UNITED NATIONS, Sept. 15 (UPI) -- Brazilian police are responsible for a goodly portion of the 48,000 homicides committed annually, a U.N. human rights expert said Monday.
The report critical of law enforcement in Brazil also found on-duty police resorted to deadly violence and a large number of off-duty officers participate in death squads or other forms of organized crime, Philip Alston, U.N. Special Rapporteur extrajudicial, summary or arbitrary executions, said in a news release.
"In Rio de Janeiro, the police kill three people every day," Alston said. "They are responsible for one out of every five killings."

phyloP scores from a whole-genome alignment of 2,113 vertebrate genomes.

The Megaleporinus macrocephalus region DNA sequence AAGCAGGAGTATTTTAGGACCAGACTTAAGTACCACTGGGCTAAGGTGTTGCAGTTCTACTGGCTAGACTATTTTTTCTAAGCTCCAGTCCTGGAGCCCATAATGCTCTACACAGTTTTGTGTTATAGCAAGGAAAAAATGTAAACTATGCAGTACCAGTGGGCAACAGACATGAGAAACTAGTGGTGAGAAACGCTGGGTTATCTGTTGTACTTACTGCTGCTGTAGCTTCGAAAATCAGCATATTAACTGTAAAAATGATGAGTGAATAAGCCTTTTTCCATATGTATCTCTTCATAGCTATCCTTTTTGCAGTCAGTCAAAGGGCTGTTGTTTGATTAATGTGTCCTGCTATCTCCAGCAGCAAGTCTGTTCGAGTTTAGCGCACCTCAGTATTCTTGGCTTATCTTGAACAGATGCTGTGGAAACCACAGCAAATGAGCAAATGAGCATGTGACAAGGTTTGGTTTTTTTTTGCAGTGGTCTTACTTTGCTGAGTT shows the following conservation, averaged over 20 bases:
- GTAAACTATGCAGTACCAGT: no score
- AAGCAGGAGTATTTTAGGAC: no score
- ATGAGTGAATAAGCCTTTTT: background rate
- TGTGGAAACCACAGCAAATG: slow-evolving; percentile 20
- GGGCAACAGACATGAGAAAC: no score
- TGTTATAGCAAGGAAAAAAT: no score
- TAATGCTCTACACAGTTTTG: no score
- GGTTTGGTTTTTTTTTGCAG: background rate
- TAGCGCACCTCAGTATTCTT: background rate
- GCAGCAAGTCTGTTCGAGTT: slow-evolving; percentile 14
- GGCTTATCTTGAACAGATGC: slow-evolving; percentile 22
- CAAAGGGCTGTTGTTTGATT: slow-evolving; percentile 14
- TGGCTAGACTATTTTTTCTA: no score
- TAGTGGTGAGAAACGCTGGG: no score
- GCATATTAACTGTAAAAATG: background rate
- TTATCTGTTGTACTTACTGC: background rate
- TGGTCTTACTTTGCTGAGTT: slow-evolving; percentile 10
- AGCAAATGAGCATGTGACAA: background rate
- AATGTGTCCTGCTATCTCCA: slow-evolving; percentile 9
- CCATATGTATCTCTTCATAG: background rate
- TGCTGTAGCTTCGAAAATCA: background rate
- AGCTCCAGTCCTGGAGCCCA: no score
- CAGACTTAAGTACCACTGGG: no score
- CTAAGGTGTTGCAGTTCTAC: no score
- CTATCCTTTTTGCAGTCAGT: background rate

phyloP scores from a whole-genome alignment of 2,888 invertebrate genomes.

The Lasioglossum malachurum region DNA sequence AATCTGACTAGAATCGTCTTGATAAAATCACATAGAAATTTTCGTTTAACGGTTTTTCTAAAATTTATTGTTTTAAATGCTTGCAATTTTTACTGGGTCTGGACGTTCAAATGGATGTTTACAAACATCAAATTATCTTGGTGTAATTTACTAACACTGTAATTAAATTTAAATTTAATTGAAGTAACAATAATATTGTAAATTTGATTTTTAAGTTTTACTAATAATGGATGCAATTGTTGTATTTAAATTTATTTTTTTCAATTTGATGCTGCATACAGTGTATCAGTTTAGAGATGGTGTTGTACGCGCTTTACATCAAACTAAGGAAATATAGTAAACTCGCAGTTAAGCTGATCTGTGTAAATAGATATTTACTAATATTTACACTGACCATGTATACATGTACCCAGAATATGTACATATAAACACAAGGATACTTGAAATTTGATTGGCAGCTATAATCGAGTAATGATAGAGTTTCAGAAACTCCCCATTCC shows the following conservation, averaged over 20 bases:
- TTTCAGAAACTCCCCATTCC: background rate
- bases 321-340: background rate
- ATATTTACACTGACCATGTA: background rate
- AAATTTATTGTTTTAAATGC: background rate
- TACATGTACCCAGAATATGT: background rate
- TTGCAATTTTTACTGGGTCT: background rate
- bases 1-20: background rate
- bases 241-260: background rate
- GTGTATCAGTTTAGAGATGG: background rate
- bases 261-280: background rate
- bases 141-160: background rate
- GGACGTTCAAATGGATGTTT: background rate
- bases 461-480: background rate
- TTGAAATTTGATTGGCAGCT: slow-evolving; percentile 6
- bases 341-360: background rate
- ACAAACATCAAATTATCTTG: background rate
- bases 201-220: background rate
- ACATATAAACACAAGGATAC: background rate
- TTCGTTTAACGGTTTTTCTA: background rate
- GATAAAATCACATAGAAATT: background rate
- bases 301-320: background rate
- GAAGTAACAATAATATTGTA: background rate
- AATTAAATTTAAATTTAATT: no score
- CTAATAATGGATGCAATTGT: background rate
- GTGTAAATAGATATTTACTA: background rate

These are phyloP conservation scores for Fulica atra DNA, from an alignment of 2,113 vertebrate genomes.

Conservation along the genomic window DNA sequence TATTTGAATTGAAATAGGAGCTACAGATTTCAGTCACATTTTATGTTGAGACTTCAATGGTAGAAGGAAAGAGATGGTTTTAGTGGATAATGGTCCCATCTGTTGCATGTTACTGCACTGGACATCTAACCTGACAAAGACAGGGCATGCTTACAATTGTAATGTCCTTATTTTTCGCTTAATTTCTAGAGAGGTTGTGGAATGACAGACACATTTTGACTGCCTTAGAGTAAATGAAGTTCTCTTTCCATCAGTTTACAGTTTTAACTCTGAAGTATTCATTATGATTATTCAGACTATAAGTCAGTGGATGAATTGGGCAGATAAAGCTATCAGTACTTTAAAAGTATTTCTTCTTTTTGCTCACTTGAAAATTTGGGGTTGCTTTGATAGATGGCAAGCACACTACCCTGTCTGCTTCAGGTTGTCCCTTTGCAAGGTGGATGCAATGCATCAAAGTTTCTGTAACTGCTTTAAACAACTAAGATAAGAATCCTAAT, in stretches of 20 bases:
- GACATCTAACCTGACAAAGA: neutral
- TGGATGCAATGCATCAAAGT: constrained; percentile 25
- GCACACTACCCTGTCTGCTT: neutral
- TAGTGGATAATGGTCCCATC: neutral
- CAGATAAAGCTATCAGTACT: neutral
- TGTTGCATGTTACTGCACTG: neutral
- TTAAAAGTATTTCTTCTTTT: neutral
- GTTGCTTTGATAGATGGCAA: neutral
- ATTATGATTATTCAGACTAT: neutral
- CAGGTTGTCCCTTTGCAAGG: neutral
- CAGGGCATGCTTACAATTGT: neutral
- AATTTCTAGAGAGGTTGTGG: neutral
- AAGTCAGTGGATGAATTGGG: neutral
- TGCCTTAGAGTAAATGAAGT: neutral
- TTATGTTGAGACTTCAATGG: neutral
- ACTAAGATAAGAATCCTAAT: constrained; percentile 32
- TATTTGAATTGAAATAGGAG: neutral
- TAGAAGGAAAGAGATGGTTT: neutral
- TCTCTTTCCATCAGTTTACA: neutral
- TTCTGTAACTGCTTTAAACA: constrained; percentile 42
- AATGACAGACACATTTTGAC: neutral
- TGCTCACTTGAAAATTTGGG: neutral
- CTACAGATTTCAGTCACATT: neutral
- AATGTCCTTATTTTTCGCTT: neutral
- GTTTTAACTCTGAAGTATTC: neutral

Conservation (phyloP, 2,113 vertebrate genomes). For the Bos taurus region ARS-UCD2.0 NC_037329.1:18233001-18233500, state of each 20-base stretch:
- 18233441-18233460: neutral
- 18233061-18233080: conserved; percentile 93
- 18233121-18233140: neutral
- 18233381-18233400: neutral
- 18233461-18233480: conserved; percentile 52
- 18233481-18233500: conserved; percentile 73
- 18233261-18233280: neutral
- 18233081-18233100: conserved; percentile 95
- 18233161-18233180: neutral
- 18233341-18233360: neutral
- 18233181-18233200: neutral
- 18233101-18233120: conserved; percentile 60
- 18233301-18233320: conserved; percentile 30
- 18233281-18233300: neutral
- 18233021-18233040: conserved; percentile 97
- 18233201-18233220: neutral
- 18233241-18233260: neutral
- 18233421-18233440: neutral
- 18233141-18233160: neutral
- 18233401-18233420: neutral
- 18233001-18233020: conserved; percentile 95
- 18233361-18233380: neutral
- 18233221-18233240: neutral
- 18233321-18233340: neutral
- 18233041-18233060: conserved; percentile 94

Alston conducted a fact-finding mission last year in Brazil, meeting with government officials, including police commanders and senior ministers, as well as non-governmental organizations and more than 40 witnesses to human rights abuses, the United Nations said.
Public outcry has been muted in Brazil because of skepticism about law enforcement in the South American country, Alston said.
A significant factor leading to police officers' membership in organized crime and participation in unlawful killings is the low conviction rate in regular murder cases, he said.
"Clearly, the institutions for holding police accountable are broken, but they are not beyond repair," Alston said.